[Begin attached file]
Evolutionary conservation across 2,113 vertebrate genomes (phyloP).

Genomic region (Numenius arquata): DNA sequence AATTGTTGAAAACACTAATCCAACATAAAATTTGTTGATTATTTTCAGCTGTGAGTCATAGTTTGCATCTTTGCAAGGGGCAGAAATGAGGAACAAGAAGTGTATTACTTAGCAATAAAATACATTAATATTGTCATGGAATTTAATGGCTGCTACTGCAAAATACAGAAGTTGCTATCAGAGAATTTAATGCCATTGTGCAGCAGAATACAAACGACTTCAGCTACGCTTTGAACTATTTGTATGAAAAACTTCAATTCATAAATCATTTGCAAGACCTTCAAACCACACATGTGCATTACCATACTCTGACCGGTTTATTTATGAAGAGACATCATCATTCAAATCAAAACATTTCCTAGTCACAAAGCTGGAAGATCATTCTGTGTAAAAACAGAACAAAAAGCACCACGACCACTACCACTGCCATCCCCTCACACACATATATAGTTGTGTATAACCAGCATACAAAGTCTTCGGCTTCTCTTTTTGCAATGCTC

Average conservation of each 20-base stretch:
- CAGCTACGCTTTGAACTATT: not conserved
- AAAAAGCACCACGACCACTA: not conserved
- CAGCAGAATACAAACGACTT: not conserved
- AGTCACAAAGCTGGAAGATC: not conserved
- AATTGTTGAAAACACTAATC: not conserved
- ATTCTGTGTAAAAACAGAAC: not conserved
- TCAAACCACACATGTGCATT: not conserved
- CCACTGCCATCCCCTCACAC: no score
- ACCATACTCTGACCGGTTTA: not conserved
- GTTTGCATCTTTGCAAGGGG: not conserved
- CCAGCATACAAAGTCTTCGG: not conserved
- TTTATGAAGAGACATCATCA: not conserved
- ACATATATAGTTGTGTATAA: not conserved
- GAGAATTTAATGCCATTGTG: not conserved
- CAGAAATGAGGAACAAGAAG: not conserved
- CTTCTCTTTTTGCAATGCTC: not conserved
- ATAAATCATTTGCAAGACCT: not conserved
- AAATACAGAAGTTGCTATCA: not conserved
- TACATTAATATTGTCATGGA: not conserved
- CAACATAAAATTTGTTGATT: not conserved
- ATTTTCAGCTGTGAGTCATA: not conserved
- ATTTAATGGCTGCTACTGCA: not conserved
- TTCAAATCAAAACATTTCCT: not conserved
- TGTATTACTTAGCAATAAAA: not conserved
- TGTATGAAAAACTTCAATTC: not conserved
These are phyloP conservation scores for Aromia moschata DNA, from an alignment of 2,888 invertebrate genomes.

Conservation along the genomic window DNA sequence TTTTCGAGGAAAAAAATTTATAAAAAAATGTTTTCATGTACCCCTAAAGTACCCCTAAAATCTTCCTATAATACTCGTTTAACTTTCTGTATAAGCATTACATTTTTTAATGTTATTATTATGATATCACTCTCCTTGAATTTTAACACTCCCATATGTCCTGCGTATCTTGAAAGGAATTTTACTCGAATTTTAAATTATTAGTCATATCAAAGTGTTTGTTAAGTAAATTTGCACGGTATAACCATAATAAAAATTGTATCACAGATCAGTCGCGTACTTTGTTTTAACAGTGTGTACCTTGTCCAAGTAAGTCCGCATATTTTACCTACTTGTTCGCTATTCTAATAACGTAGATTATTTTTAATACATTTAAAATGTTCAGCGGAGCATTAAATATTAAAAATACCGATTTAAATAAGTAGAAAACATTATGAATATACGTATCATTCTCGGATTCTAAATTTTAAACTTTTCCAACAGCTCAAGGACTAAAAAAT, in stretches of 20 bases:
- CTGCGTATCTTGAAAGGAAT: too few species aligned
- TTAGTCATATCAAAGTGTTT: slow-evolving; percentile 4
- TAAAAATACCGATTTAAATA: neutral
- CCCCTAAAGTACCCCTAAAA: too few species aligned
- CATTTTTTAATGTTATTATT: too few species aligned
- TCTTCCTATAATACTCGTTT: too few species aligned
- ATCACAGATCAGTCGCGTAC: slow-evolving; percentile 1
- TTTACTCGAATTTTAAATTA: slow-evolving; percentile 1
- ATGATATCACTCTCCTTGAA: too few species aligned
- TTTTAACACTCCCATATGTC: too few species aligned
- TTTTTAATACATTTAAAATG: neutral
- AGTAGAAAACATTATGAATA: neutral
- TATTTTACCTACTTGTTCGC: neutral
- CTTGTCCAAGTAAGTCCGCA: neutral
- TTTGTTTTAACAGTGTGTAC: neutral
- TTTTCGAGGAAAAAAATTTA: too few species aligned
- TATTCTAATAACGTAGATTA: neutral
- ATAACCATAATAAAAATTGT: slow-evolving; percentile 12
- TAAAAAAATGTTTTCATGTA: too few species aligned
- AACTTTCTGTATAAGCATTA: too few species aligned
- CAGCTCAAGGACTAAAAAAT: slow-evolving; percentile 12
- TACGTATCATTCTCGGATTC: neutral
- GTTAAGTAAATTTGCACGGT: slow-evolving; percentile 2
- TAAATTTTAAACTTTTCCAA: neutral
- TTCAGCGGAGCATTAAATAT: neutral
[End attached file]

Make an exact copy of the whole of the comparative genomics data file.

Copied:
Evolutionary conservation across 2,113 vertebrate genomes (phyloP).

Genomic region (Numenius arquata): DNA sequence AATTGTTGAAAACACTAATCCAACATAAAATTTGTTGATTATTTTCAGCTGTGAGTCATAGTTTGCATCTTTGCAAGGGGCAGAAATGAGGAACAAGAAGTGTATTACTTAGCAATAAAATACATTAATATTGTCATGGAATTTAATGGCTGCTACTGCAAAATACAGAAGTTGCTATCAGAGAATTTAATGCCATTGTGCAGCAGAATACAAACGACTTCAGCTACGCTTTGAACTATTTGTATGAAAAACTTCAATTCATAAATCATTTGCAAGACCTTCAAACCACACATGTGCATTACCATACTCTGACCGGTTTATTTATGAAGAGACATCATCATTCAAATCAAAACATTTCCTAGTCACAAAGCTGGAAGATCATTCTGTGTAAAAACAGAACAAAAAGCACCACGACCACTACCACTGCCATCCCCTCACACACATATATAGTTGTGTATAACCAGCATACAAAGTCTTCGGCTTCTCTTTTTGCAATGCTC

Average conservation of each 20-base stretch:
- CAGCTACGCTTTGAACTATT: not conserved
- AAAAAGCACCACGACCACTA: not conserved
- CAGCAGAATACAAACGACTT: not conserved
- AGTCACAAAGCTGGAAGATC: not conserved
- AATTGTTGAAAACACTAATC: not conserved
- ATTCTGTGTAAAAACAGAAC: not conserved
- TCAAACCACACATGTGCATT: not conserved
- CCACTGCCATCCCCTCACAC: no score
- ACCATACTCTGACCGGTTTA: not conserved
- GTTTGCATCTTTGCAAGGGG: not conserved
- CCAGCATACAAAGTCTTCGG: not conserved
- TTTATGAAGAGACATCATCA: not conserved
- ACATATATAGTTGTGTATAA: not conserved
- GAGAATTTAATGCCATTGTG: not conserved
- CAGAAATGAGGAACAAGAAG: not conserved
- CTTCTCTTTTTGCAATGCTC: not conserved
- ATAAATCATTTGCAAGACCT: not conserved
- AAATACAGAAGTTGCTATCA: not conserved
- TACATTAATATTGTCATGGA: not conserved
- CAACATAAAATTTGTTGATT: not conserved
- ATTTTCAGCTGTGAGTCATA: not conserved
- ATTTAATGGCTGCTACTGCA: not conserved
- TTCAAATCAAAACATTTCCT: not conserved
- TGTATTACTTAGCAATAAAA: not conserved
- TGTATGAAAAACTTCAATTC: not conserved
These are phyloP conservation scores for Aromia moschata DNA, from an alignment of 2,888 invertebrate genomes.

Conservation along the genomic window DNA sequence TTTTCGAGGAAAAAAATTTATAAAAAAATGTTTTCATGTACCCCTAAAGTACCCCTAAAATCTTCCTATAATACTCGTTTAACTTTCTGTATAAGCATTACATTTTTTAATGTTATTATTATGATATCACTCTCCTTGAATTTTAACACTCCCATATGTCCTGCGTATCTTGAAAGGAATTTTACTCGAATTTTAAATTATTAGTCATATCAAAGTGTTTGTTAAGTAAATTTGCACGGTATAACCATAATAAAAATTGTATCACAGATCAGTCGCGTACTTTGTTTTAACAGTGTGTACCTTGTCCAAGTAAGTCCGCATATTTTACCTACTTGTTCGCTATTCTAATAACGTAGATTATTTTTAATACATTTAAAATGTTCAGCGGAGCATTAAATATTAAAAATACCGATTTAAATAAGTAGAAAACATTATGAATATACGTATCATTCTCGGATTCTAAATTTTAAACTTTTCCAACAGCTCAAGGACTAAAAAAT, in stretches of 20 bases:
- CTGCGTATCTTGAAAGGAAT: too few species aligned
- TTAGTCATATCAAAGTGTTT: slow-evolving; percentile 4
- TAAAAATACCGATTTAAATA: neutral
- CCCCTAAAGTACCCCTAAAA: too few species aligned
- CATTTTTTAATGTTATTATT: too few species aligned
- TCTTCCTATAATACTCGTTT: too few species aligned
- ATCACAGATCAGTCGCGTAC: slow-evolving; percentile 1
- TTTACTCGAATTTTAAATTA: slow-evolving; percentile 1
- ATGATATCACTCTCCTTGAA: too few species aligned
- TTTTAACACTCCCATATGTC: too few species aligned
- TTTTTAATACATTTAAAATG: neutral
- AGTAGAAAACATTATGAATA: neutral
- TATTTTACCTACTTGTTCGC: neutral
- CTTGTCCAAGTAAGTCCGCA: neutral
- TTTGTTTTAACAGTGTGTAC: neutral
- TTTTCGAGGAAAAAAATTTA: too few species aligned
- TATTCTAATAACGTAGATTA: neutral
- ATAACCATAATAAAAATTGT: slow-evolving; percentile 12
- TAAAAAAATGTTTTCATGTA: too few species aligned
- AACTTTCTGTATAAGCATTA: too few species aligned
- CAGCTCAAGGACTAAAAAAT: slow-evolving; percentile 12
- TACGTATCATTCTCGGATTC: neutral
- GTTAAGTAAATTTGCACGGT: slow-evolving; percentile 2
- TAAATTTTAAACTTTTCCAA: neutral
- TTCAGCGGAGCATTAAATAT: neutral